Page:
Rewards Sought on Clergy Sex Abuse
By Jeremiah Marquez
Associated Press, carried in Boston Globe [Los Angeles CA]
July 7, 2003
LOS ANGELES -- A victims' advocacy group called on California's 12 bishops yesterday to offer rewards for information about Roman Catholic priests who commit sexual abuse.
The rewards would signal the church's commitment to stopping child sex abuse after last week's US Supreme Court ruling that could result in the dismissal of hundreds of California molestation cases, said David Clohessy, national director of the Survivors Network of Those Abused by Priests.
The proposal, detailed in a letter to Cardinal Roger M. Mahony, the archbishop of Los Angeles, asks church leaders to help establish a fund supporting payments for information that leads to the successful conviction of priests who have abused children.
"Many times other church employees, both clerical and lay people, have suspicions or evidence that . . . can help win convictions," Clohessy said. "But people need to be invited and prodded and rewarded for coming forward."
Additional details such as who would operate the fund were undetermined, and the group views the proposal only as a rough outline. The group said the fund could provide a blueprint for other states.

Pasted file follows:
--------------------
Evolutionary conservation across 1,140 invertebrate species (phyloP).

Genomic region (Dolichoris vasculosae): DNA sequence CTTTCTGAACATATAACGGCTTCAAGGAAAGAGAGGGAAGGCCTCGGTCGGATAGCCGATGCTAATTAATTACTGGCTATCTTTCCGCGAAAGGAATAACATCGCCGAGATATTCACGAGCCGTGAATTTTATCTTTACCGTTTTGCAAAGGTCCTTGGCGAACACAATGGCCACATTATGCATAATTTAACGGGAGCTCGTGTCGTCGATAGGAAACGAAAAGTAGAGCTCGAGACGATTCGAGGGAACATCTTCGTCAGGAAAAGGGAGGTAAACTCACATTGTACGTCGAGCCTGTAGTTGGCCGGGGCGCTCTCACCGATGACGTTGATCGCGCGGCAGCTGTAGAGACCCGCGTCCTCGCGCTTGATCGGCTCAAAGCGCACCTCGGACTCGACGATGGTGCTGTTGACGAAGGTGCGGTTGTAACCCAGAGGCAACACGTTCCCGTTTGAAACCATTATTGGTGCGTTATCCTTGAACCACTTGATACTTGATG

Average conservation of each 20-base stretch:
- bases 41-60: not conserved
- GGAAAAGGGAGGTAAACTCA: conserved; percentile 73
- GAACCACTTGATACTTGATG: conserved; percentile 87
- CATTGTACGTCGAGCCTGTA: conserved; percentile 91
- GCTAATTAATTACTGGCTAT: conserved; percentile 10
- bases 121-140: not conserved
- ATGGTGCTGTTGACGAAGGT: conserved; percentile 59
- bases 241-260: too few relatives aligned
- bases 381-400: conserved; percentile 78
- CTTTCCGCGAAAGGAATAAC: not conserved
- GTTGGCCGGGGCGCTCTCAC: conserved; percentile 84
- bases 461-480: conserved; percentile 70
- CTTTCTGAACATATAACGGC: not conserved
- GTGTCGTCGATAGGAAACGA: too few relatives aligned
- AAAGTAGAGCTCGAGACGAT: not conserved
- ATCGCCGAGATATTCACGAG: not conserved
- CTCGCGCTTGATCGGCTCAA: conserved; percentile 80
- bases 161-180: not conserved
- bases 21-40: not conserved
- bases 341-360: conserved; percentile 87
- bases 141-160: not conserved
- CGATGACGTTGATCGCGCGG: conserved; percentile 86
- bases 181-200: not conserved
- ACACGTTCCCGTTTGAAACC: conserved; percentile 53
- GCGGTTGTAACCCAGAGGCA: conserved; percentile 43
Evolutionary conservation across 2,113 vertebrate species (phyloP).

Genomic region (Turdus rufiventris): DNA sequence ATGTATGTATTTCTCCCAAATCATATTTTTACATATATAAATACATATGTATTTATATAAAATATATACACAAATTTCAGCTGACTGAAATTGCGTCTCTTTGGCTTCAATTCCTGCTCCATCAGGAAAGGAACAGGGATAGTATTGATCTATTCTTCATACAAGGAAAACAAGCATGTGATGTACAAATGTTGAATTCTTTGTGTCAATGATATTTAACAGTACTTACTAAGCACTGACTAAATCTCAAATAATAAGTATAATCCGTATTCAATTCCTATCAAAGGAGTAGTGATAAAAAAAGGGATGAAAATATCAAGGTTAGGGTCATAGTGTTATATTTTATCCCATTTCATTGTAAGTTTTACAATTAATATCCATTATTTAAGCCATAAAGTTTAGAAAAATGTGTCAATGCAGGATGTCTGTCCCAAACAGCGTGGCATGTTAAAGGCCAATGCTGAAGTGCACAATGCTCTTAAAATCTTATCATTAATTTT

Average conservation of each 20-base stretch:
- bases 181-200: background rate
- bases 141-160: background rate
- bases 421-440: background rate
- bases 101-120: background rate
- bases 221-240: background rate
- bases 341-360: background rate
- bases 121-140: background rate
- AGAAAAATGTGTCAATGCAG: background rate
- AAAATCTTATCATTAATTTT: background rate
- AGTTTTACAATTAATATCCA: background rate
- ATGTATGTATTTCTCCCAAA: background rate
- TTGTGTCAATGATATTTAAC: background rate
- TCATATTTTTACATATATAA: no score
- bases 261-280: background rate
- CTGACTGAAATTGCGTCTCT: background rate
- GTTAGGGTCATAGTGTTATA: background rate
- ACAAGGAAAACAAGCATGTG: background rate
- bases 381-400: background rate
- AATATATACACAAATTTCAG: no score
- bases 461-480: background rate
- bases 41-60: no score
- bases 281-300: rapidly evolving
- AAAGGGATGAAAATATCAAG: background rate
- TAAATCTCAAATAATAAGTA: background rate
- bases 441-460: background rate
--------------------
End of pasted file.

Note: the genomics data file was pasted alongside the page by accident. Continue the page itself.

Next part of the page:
Tod Tamberg, spokesman for the Los Angeles Archdiocese, said the church's mandatory reporting rules were sufficient and that seeking out witnesses and evidence was the job of law enforcement, not the church.
"I think this is an attempt to obscure the very real progress that the church has made to protect children," Tamberg said.
Sandi Gibbons, spokeswoman for the city's district attorney, said she had yet to see the proposal and had no immediate comment.
The Supreme Court's June 26 ruling voided a California law that extended the statute of limitations on expired molestation cases when charges were filed within a year of the alleged crime's reporting.
Prosecutors have said that hundreds of cases brought under the law could be dropped.
This story ran on page A11 of the Boston Globe on 7/7/2003.
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